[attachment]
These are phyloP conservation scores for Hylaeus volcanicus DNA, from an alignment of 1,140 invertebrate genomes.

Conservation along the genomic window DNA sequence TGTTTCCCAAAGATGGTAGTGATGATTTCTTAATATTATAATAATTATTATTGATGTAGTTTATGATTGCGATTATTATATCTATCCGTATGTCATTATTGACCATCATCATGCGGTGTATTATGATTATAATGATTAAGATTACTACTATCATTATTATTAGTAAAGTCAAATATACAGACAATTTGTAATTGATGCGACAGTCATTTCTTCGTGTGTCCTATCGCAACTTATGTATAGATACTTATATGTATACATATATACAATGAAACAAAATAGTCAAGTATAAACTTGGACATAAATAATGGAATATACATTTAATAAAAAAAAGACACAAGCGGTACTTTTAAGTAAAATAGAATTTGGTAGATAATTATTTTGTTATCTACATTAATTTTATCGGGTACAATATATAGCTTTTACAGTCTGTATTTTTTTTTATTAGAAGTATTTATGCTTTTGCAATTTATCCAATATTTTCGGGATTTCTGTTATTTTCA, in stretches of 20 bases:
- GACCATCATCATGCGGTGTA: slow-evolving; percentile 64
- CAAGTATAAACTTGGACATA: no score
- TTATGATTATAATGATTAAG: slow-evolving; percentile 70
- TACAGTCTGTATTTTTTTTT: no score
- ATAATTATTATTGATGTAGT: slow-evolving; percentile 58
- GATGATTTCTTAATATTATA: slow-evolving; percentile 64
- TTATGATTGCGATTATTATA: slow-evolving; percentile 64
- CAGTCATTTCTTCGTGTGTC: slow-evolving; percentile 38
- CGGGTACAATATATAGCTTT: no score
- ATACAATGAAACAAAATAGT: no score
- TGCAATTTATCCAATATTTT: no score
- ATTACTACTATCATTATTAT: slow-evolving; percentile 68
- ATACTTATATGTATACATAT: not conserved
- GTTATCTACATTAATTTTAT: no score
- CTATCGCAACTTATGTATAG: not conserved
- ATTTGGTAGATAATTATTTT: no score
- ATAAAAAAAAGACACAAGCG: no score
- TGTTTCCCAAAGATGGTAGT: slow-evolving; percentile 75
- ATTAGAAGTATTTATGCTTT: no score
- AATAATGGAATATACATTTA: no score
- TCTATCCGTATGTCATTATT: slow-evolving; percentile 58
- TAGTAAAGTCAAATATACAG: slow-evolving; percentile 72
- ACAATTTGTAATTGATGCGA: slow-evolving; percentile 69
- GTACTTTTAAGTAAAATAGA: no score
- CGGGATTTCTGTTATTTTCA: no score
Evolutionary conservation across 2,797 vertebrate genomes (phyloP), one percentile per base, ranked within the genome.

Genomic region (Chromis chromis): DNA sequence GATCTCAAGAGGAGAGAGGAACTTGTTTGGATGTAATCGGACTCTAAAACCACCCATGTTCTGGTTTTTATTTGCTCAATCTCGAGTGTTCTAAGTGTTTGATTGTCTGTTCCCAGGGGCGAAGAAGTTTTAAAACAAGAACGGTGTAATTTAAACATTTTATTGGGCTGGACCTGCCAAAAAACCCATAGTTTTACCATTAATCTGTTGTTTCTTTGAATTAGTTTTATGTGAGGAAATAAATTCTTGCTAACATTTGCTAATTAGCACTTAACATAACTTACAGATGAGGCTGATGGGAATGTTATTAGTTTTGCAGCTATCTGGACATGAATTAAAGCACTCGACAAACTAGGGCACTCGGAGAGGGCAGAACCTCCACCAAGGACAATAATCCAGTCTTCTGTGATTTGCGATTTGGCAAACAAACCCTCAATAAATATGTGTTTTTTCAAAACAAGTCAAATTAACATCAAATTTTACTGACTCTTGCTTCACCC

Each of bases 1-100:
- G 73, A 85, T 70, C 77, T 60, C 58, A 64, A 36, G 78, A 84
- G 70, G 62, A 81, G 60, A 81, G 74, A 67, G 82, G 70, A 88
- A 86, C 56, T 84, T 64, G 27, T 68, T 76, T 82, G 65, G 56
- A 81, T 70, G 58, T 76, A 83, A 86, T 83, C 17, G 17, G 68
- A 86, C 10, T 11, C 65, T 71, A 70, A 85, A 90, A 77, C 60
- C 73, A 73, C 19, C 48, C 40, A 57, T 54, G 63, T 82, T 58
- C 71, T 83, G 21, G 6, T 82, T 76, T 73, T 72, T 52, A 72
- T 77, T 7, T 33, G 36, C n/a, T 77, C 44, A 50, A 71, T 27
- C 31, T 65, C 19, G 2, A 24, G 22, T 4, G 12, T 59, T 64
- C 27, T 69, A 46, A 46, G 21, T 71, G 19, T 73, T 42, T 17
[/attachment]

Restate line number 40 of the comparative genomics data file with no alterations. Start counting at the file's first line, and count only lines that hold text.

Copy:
- C 27, T 69, A 46, A 46, G 21, T 71, G 19, T 73, T 42, T 17